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Samizdata, derived from Samizdat /n. - a system of clandestine publication of banned literature in the USSR [Russ.,= self-publishing house]

Filleting Fukuyama

Lowell Ponte over on Front Page has written a superb retort to Frances Fukuyama’s latest collectivist cri de coeur ‘Our Posthuman Future: Consequences of the Biotechnology Revolution’. Although critiquing Fukuyama is sometimes a bit like shooting fish in a barrel (Instapundit frequently makes sport of him on slow news days), Ponte does a very good job at pointing out the horrendous implications of Fukuyama’s line of thought

Who owns your body? In Fukuyama’s implicit view, the government does because “you” are merely a cog transmitting your DNA on to the collective of future generations whose rights are superior to yours. You should have no right to tamper with your own mind or body via drugs or with your heredity by cloning yourself or altering your own DNA.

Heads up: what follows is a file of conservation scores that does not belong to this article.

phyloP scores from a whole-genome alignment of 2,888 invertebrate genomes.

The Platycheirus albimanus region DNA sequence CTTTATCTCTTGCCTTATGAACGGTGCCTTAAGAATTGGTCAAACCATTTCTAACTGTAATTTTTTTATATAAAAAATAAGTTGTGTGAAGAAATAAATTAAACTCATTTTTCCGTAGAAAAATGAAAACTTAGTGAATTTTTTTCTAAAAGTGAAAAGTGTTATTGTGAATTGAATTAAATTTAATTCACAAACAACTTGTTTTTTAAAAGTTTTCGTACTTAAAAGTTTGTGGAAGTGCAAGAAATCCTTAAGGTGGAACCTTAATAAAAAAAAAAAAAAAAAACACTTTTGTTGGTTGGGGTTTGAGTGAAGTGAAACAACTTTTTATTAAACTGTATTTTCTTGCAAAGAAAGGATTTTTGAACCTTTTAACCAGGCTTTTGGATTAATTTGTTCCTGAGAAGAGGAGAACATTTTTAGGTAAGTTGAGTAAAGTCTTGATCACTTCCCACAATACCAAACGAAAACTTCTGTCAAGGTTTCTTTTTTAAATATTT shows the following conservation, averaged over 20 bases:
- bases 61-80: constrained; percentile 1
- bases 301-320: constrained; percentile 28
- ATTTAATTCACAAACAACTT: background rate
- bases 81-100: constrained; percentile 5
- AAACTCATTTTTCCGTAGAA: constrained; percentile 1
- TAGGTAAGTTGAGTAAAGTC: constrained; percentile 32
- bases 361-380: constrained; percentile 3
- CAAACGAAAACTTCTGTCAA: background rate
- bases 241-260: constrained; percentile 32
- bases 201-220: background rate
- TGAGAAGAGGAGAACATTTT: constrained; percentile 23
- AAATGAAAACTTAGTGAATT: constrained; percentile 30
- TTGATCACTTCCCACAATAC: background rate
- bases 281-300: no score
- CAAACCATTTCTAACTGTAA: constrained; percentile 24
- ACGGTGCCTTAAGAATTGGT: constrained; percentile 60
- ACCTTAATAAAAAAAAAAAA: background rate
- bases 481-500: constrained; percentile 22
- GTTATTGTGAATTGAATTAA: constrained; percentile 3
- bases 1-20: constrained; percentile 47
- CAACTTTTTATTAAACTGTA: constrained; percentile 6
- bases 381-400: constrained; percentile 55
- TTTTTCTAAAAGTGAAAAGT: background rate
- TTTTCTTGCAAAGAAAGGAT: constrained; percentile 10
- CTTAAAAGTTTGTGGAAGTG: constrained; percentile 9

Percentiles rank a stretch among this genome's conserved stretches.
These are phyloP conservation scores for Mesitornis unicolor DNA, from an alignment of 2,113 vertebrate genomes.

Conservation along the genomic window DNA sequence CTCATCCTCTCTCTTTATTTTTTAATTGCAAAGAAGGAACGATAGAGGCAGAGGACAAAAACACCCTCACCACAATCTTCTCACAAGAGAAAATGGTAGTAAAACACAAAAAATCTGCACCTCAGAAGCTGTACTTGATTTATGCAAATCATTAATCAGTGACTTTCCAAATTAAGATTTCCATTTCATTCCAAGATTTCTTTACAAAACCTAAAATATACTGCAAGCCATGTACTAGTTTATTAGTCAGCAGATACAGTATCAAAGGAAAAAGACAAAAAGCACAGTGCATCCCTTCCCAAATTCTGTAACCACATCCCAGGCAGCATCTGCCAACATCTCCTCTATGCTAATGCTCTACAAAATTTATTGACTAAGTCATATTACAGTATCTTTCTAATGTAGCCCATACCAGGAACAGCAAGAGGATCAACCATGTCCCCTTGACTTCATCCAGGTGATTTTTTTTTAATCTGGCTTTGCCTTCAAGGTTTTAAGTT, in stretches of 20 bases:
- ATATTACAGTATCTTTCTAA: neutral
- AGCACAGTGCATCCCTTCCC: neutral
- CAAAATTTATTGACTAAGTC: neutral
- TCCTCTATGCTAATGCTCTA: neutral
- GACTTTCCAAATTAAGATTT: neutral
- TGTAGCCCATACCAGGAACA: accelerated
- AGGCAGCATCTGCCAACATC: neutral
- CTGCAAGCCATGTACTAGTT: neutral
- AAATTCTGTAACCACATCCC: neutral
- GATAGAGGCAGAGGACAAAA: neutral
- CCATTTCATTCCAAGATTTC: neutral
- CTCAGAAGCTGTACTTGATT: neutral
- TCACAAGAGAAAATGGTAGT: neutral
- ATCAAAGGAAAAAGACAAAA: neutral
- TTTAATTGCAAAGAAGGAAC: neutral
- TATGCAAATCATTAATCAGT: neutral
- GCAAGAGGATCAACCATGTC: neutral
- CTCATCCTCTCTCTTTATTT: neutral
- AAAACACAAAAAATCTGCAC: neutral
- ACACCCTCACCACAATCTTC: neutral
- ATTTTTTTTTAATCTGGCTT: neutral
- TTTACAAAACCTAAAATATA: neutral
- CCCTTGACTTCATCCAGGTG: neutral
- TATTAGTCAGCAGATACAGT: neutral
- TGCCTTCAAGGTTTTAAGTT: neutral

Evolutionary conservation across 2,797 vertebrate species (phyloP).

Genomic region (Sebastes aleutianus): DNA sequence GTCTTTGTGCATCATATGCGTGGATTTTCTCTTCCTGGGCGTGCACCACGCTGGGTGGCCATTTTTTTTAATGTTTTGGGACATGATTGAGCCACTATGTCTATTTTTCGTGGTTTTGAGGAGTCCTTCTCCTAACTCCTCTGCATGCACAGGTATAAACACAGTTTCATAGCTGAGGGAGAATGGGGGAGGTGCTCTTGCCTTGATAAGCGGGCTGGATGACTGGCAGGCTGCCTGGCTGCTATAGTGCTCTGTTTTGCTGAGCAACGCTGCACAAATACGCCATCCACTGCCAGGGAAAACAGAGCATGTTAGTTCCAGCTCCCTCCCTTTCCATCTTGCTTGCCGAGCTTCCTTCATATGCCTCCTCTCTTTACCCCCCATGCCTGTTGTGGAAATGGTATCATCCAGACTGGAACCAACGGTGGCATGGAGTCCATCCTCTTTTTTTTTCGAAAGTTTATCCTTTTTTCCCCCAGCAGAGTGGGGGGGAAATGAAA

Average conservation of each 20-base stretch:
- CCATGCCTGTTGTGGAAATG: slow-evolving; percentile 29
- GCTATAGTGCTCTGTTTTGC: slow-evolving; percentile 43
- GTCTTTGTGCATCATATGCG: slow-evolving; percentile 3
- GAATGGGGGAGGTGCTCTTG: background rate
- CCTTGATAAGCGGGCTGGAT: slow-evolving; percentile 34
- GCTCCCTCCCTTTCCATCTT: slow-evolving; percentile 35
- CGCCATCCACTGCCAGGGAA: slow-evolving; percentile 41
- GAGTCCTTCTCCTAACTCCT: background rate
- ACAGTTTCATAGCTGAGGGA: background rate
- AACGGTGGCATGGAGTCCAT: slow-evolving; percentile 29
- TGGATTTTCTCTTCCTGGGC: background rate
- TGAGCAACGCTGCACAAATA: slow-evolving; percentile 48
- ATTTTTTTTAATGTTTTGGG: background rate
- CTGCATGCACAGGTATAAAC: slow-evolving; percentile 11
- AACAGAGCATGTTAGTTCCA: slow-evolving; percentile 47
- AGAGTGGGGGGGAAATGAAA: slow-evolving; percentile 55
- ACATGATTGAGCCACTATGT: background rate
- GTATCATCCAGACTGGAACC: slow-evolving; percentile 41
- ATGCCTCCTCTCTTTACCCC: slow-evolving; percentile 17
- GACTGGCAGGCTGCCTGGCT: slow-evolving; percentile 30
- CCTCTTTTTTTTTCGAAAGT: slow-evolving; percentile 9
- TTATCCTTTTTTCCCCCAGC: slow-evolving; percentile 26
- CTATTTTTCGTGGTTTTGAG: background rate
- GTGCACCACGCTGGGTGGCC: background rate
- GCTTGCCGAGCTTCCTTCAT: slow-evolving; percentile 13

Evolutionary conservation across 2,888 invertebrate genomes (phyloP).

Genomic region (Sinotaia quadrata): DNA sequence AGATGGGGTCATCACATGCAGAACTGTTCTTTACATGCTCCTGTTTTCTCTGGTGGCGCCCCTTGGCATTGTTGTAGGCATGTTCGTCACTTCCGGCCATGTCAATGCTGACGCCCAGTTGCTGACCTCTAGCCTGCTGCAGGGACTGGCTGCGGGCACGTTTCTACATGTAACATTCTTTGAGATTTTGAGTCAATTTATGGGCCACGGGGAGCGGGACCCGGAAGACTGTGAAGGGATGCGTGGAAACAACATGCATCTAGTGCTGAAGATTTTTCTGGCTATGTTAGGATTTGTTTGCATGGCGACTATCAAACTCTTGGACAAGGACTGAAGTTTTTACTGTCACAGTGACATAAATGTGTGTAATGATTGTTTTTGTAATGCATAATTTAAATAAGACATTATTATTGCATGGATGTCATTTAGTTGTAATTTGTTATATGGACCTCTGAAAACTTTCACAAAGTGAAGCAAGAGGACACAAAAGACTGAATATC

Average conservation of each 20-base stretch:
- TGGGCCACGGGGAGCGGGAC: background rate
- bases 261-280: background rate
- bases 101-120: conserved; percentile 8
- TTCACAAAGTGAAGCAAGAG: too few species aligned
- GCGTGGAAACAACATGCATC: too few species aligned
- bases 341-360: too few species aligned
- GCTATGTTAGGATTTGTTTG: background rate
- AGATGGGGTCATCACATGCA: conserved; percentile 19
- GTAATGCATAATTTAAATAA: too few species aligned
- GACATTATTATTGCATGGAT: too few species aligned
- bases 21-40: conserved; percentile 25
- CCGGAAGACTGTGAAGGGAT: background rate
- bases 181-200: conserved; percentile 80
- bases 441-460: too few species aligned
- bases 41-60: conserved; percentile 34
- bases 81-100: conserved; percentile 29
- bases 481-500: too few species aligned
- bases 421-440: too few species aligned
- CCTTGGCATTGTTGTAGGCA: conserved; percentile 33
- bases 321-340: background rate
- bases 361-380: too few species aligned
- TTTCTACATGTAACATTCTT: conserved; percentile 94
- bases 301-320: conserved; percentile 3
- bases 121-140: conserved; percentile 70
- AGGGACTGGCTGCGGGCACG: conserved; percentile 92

Fukuyama likes big government, especially when it grabs people by the short-and-curlies and prohibits them from using science to alter reproductive DNA. “Libertarian advocates of genetic choice want the freedom to improve their children,” wrote Fukuyama, “But do we really know what it means to improve a child?” (“I am guessing,” riposted Libertarian David Dieteman, “that Johns Hopkins, where Fukuyama is a professor, does not include this query with its tuition bills to parents.”)

This is terrific stuff and I strongly commend the whole article to anyone who holds to quaint notions of self-ownership as I do. Fukuyama and his ilk are not just misguided, they are the intellectual cheerleaders for a totalitarianism of the most profound kind… they would have the state lay claim to the very molecular structure of your body.

As John Stuart Mill wrote in 1859, “Over himself, over his own body and mind, the individual is sovereign”. Well not if Frances Fukuyama has his way.

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